Prognostic Impact of Pulmonary Artery Pulsatility Index (PAPi) in Patients With Advanced Heart Failure: Insights From the ESCAPE Trial.
BACKGROUND:The pulmonary artery pulsatility index (PAPi), defined as the ratio of pulmonary artery pulse pressure to right atrial pressure, emerged as a powerful predictor of right ventricular (RV) failure in patients with acute inferior myocardial infarction and those undergoing left ventricular assist device placement; however, its prognostic utility in the advanced heart failure population remains largely unknown. METHODS AND RESULTS:We comparatively analyzed PAPi with traditional indices of RV function including RV stroke work index and right atrial/pulmonary capillary wedge pressure ratio (RAP/PCWP) in the Evaluation Study of Congestive Heart Failure and Pulmonary Artery Catheterization Effectiveness trial. Median PAPi score was 2.35 in 190 patients. PAPi was significantly associated with clinical (jugular venous distention, ascites, edema), echocardiographic (right atrial size, vena cava size, tricuspid regurgitation velocity), and hemodynamic signs of RV failure (RAP, PCWP); all P < .05. In addition, PAPi was associated with the measures of left ventricular function, including ejection fraction, cardiac index, and PCWP (all P < .05). In Cox regression analysis, PAPi was an independent predictor of primary endpoint of death or hospitalization at 6 months (hazard ratio 0.91 [95% confidence interval 0.84-0.99], P = .022), whereas RA pressure, RV stroke work index, or RA/PCWP were not. CONCLUSIONS:PAPi serves as a marker of RV dysfunction and strongly predicts adverse clinical events in patients with advanced heart failure. Incorporating PAPi into existing risk models can substantially improve patient selection for advanced therapies and clinical outcomes in this population.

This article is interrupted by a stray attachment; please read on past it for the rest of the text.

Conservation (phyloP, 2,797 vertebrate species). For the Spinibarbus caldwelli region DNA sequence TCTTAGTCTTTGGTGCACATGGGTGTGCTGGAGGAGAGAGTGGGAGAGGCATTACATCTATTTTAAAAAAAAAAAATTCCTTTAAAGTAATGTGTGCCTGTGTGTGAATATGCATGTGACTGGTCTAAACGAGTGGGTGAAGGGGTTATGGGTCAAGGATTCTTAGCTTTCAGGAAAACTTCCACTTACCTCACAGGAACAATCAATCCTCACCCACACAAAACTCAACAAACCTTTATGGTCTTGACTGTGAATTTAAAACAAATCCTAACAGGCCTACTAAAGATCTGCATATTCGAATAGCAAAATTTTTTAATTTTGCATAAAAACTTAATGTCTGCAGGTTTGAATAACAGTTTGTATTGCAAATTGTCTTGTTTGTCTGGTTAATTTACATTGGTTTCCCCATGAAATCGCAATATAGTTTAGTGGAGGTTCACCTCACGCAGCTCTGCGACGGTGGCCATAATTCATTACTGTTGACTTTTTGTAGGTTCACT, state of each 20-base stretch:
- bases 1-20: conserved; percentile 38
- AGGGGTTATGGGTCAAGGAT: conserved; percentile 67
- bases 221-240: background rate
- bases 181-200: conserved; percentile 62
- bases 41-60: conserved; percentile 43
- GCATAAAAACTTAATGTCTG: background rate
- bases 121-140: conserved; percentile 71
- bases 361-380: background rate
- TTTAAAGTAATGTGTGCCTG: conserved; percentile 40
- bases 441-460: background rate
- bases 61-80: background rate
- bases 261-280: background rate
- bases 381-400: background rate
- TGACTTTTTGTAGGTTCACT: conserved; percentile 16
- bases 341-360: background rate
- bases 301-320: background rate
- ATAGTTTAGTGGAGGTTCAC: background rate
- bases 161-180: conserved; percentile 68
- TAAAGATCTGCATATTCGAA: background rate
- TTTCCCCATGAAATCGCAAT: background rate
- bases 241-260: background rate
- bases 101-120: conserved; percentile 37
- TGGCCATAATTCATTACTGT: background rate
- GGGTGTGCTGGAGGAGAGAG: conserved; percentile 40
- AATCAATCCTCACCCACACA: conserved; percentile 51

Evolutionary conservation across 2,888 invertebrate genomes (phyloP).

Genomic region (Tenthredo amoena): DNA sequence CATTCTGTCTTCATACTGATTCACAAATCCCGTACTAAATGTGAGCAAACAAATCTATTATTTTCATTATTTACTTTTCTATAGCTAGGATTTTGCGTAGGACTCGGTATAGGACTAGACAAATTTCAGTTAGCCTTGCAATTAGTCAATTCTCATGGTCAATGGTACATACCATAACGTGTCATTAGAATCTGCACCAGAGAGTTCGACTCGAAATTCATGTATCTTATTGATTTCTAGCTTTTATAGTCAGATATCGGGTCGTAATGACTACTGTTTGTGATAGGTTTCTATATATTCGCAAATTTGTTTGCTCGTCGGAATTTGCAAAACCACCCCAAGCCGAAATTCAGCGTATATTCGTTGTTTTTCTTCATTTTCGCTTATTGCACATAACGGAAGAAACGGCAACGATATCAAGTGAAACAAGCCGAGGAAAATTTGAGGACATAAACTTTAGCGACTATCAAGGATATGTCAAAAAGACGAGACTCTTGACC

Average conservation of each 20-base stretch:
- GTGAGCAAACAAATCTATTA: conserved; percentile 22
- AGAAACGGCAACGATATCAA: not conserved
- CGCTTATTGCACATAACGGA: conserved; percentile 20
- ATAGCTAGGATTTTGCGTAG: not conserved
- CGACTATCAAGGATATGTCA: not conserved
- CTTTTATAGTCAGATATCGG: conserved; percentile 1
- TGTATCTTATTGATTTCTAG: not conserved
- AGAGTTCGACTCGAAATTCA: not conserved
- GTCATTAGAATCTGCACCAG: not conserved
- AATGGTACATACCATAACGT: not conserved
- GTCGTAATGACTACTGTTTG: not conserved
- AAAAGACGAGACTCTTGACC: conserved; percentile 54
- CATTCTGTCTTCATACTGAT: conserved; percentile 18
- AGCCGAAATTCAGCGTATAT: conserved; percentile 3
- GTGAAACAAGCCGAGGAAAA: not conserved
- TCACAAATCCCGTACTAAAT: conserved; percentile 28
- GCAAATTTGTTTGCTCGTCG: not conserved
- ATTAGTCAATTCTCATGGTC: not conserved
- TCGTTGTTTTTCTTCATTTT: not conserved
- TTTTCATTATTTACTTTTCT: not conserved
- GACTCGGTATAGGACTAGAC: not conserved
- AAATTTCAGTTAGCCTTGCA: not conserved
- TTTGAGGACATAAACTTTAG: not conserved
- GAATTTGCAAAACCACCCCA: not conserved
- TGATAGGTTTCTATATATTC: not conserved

Kochav, SM; Flores, RJ; Truby, LK; Topkara, VK
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